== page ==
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Chart: How Well Do Americans Know the Internet? | #cybercrime | #computerhacker

The rapid pace of technological development in fields like so-called artificial intelligence, cybercrime and data protection — or the lack thereof — can overwhelm more casual observers. Still, our increasingly digital lifestyles require a basic understanding of various concepts if harm is to be successfully prevented. As our chart based on a 2023 survey by the Pew Research Center shows, many U.S. residents lack this basic understanding of more recent phenomena.

For example, 42 percent of respondents to the survey, which was conducted in May 2023 among more than 5,000 U.S. adults and utilized a random sample weighted against the United States average in terms of age, gender, voter registration and other indicators, know for certain what a deepfake is, a “seemingly real, computer-generated image, video or audio of something that did not occur”. 32 percent answered correctly how a large language model like OpenAI’s GPT-4 works, which in this case was “create a response based on word patterns and relationships it previously learned from text pulled from the internet”.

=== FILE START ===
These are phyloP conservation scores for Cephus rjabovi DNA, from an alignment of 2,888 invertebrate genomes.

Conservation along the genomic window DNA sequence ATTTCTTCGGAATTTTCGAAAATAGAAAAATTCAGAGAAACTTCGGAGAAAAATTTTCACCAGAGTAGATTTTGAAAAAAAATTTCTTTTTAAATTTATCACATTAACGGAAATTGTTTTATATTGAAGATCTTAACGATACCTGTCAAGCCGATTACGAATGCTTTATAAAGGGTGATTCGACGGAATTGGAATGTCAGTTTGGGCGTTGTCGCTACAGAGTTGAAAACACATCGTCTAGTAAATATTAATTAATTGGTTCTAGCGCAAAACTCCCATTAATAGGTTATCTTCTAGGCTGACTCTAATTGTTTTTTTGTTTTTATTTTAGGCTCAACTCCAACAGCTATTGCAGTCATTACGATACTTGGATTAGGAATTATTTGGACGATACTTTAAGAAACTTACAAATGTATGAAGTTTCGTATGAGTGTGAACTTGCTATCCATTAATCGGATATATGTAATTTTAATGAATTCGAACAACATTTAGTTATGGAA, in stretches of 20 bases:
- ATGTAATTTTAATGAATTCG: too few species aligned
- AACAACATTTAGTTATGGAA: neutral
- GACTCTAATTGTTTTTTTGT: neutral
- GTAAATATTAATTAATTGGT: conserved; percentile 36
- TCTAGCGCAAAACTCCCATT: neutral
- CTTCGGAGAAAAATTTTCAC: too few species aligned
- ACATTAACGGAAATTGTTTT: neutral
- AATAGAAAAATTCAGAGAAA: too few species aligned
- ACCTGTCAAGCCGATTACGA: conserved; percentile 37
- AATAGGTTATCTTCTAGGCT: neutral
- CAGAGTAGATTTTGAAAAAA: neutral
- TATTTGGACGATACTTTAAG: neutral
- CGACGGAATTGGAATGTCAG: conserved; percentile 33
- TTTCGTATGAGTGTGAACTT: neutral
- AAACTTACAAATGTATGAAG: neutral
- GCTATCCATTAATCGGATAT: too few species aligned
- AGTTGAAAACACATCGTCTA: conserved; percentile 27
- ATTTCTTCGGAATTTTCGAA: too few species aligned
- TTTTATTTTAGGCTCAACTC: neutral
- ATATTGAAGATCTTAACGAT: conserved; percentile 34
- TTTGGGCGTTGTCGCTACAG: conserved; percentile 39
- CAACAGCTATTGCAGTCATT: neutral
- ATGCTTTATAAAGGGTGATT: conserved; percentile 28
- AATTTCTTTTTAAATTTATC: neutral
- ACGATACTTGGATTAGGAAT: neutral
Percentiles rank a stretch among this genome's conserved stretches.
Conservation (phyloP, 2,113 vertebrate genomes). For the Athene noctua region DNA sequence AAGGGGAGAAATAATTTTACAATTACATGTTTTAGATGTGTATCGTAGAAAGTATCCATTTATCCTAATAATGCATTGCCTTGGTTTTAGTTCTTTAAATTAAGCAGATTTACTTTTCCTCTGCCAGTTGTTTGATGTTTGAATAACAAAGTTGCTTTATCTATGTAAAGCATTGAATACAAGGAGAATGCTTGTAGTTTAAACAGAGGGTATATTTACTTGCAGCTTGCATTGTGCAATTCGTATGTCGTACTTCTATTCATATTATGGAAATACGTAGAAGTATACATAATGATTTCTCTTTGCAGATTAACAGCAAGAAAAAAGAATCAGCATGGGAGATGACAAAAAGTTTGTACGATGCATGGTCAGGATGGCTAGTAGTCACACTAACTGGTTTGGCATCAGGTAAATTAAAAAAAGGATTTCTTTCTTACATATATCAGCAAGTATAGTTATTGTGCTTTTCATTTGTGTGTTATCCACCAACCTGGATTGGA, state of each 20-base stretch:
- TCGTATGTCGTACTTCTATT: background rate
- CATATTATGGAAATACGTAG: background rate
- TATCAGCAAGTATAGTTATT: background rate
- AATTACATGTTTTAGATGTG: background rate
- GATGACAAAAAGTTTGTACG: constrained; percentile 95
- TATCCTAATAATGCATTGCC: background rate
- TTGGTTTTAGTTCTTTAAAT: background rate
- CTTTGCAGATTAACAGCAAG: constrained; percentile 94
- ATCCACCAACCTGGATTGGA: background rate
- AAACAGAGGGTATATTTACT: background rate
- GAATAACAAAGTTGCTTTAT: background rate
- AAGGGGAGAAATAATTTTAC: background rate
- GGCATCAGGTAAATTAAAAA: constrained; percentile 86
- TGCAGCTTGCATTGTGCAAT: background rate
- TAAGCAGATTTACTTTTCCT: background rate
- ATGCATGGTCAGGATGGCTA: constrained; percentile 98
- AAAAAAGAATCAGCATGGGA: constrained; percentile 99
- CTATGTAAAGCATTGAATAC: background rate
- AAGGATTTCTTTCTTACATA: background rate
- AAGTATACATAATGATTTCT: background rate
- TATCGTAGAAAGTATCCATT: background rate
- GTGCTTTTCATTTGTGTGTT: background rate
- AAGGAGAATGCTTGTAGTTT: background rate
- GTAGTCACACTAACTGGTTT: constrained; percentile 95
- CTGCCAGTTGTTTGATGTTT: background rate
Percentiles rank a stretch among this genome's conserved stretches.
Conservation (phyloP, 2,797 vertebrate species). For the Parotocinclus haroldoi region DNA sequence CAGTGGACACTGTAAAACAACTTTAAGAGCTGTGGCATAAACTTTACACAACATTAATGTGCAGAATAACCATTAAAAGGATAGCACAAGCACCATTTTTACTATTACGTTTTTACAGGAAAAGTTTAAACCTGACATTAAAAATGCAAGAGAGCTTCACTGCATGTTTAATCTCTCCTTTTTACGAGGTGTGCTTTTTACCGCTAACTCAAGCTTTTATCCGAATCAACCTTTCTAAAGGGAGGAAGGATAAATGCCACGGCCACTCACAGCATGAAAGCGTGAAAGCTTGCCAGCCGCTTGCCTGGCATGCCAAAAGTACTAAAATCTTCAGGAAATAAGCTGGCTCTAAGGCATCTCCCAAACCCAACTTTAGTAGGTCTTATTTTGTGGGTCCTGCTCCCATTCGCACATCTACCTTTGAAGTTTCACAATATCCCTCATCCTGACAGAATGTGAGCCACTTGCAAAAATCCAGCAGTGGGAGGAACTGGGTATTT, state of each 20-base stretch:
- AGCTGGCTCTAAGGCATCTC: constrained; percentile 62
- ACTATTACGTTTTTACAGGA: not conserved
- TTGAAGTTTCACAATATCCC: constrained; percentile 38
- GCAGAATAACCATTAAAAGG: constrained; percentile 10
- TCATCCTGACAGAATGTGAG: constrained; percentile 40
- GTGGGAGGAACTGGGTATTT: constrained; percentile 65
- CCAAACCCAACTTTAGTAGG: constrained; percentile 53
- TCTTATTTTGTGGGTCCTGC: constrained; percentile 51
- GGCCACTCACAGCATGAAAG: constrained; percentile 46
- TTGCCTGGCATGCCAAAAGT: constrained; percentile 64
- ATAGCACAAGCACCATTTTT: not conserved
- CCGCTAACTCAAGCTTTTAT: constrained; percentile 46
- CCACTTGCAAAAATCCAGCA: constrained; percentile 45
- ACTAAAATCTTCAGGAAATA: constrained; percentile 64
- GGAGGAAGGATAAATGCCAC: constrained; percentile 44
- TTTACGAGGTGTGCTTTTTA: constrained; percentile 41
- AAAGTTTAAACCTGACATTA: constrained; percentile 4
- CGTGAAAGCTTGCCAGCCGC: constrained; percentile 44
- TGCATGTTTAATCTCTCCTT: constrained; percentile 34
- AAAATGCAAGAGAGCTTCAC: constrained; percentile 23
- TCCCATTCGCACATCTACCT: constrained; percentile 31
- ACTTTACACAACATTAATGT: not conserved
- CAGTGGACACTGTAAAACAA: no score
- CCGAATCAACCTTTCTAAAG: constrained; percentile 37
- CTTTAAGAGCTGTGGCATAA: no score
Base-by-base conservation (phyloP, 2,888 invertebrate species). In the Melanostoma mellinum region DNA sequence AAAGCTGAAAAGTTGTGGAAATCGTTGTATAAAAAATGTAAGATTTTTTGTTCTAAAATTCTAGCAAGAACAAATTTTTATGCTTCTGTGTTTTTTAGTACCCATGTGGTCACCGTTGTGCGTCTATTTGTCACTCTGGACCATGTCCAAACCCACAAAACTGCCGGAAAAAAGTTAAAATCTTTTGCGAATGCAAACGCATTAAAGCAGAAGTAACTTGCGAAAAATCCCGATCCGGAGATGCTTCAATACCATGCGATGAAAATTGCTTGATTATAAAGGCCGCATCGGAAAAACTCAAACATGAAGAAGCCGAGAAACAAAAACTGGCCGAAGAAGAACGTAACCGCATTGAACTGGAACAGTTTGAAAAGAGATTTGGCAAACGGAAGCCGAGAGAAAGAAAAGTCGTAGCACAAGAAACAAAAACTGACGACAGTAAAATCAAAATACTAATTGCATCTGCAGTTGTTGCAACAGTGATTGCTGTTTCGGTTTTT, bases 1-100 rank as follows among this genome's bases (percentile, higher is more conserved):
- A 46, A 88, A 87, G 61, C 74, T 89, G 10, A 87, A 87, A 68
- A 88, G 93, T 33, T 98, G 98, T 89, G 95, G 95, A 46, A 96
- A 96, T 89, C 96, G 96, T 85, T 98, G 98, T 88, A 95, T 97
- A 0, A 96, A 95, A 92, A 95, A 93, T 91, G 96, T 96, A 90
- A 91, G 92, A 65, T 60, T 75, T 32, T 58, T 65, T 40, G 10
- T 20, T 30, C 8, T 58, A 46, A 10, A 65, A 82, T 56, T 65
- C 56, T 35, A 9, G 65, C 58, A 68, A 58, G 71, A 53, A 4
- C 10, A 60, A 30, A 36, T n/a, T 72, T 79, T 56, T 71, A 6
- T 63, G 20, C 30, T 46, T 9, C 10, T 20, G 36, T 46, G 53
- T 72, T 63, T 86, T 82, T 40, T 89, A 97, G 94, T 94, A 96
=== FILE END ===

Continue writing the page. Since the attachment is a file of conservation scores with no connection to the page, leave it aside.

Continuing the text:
An even lower percentage of respondents know that there is no national law regulating data protection in the United States and offered the correct answer to the age below which data from children can’t be collected without parental consent, which is 13. When it comes to digital literacy, apart from knowing which tech entrepreneur owns which company, to what Facebook changed its name and which password out of four examples provided is the most secure, there’s one other aspect which a majority of survey participants got right: how cookies are used by websites and social media platforms.


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